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Planting in a flower bed based with builders’ sub base.

Staffordshire, United Kingdom Gb

I live in central England, UK.

My house, a fairly recent new-build is fronted by a small service road, with a narrow flower bed along one side of it (see photo). This is around 12 metres long and has a curved front edge varying between 30cm - 1 metre wide.

I have started digging it out, intending to plant a line of roses, etc, but find that the builders had evidently put in a sub base across the whole width - road AND flower bed - barely 30cm down. The roots of the plants that they had put in and also daffodil bulbs that I had planted, are all showing signs of rotting.

What are my options? I’m guessing it will be strenuous and time-consuming to acquire and wield a pick-axe to remove this layer of compacted matter. (And I don’t have the strongest arm muscles around!) I expect it will also be expensive to refill it – would I have to buy compost, from a garden centre?

As an alternative, are there plants that would be tolerant of this soil?

Ideas, please!




Alpines! Low growing and very tolerant of rocky terrain. You would have to ensure that the soil on top of the builder's base rubbish is not too heavy. Add some sand and grit to the compost. You could also finish off the top with a layer of gravel which will help mulch weeds and stop them shading out the choice plants.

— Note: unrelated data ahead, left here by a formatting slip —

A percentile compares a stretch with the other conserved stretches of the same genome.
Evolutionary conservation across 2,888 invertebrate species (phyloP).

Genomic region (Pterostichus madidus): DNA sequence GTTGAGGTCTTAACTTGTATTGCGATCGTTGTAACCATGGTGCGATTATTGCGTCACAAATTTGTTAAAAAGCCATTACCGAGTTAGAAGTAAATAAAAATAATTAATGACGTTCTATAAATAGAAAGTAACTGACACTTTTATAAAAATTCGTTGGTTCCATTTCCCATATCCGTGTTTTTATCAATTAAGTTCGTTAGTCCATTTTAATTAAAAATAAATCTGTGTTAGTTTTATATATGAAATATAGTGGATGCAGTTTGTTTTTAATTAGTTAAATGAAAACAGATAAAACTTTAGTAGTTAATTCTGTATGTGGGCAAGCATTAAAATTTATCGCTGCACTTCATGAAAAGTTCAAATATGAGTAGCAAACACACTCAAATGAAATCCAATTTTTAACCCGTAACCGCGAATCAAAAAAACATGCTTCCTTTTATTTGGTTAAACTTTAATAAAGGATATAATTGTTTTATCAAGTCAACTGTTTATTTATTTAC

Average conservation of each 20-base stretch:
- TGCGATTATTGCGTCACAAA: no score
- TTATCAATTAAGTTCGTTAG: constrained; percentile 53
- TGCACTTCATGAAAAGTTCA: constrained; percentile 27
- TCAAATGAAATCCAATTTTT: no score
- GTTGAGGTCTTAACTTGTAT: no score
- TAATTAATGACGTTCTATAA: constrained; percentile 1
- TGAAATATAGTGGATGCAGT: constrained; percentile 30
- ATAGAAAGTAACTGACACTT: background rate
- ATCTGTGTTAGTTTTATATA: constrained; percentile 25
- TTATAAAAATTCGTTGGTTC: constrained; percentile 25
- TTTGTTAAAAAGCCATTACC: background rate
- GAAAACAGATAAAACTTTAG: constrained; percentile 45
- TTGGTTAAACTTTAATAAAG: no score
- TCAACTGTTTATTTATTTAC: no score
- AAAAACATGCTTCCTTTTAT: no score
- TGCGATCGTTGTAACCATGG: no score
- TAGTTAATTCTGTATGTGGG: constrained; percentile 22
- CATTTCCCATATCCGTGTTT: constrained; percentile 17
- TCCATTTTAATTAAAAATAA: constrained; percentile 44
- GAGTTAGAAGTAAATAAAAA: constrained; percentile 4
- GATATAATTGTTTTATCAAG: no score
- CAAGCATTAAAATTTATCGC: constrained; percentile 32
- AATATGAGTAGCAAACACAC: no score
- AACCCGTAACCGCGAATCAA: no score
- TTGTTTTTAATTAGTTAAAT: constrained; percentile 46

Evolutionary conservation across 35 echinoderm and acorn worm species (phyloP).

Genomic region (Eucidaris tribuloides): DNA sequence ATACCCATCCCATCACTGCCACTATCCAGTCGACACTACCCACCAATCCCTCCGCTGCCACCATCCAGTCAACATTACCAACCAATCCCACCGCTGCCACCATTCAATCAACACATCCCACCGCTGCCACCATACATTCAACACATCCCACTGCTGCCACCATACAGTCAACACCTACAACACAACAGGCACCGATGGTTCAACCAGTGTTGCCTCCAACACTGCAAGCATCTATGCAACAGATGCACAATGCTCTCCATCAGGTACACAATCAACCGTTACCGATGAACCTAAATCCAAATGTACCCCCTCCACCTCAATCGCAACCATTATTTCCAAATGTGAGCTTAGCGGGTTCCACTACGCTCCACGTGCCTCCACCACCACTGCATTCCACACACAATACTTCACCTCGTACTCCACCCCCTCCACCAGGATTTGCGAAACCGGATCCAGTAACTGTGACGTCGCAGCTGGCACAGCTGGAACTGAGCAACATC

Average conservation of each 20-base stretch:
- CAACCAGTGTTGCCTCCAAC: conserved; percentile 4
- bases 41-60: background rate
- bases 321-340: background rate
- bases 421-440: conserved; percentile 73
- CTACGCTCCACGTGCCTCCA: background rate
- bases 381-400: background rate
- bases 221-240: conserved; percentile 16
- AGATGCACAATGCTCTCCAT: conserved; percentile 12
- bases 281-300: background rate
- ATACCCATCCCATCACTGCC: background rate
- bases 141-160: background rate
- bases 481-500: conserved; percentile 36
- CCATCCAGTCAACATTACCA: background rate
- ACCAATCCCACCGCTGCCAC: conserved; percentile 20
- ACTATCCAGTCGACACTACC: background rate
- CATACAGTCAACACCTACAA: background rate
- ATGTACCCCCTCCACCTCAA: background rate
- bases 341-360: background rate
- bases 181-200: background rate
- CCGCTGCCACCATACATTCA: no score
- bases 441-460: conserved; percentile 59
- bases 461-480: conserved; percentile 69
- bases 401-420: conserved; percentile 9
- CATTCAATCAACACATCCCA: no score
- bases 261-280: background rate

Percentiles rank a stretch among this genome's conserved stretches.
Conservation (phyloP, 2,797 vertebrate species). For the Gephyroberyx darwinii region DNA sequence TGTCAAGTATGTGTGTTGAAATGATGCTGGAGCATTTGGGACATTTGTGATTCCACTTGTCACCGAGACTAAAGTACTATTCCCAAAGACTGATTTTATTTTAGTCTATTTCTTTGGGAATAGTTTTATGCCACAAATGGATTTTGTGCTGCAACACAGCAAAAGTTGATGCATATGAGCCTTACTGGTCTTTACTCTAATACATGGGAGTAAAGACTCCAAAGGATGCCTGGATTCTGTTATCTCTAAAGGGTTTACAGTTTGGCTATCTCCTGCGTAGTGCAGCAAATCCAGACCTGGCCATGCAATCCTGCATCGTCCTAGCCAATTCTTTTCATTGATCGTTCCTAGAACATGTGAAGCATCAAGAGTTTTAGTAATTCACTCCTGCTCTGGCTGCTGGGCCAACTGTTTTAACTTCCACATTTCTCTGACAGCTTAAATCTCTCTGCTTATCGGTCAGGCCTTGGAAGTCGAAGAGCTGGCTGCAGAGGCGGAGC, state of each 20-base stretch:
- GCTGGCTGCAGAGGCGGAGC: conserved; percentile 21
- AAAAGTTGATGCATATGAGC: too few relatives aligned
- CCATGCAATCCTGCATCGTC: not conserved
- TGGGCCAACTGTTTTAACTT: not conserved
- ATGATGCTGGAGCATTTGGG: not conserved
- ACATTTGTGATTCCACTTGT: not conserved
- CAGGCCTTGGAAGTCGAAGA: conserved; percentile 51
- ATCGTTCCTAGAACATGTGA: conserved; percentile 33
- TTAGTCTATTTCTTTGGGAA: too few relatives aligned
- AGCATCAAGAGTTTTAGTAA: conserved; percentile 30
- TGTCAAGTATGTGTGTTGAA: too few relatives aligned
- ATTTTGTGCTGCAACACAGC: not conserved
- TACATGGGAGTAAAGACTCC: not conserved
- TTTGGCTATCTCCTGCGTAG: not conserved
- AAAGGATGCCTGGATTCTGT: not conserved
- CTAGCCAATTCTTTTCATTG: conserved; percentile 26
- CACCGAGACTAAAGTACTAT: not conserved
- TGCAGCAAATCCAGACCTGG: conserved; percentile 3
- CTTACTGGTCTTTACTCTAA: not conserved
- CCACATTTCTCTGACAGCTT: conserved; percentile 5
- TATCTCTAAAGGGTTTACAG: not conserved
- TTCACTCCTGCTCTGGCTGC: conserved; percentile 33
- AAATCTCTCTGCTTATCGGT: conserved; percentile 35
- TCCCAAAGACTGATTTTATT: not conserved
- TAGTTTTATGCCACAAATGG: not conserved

Don't despair - I spend a lot of my time removing such horrible rubble from people's gardens. It can be done but I would stick with the alpines if you say that its across the whole width of the flower bed.

Good luck!

9 Oct, 2008


Why not take up Clairefifi's suggestion, but also start at one end of this border and try to work the soil in small doses over the next few years. It would, as you say, be hugely expensive to replace all the soil at once - so get a compost heap going and use that to dig in as well as bought compost whenever you plant anything new. Add chicken manure pellets too - enrich the soil and make it more fertile. The suggestion of adding grit and sand is also helpful to improve the drainage. I know all this will take time and energy, but you will get there in the end without killing yourself if you do a little at a time. Good luck.

9 Oct, 2008

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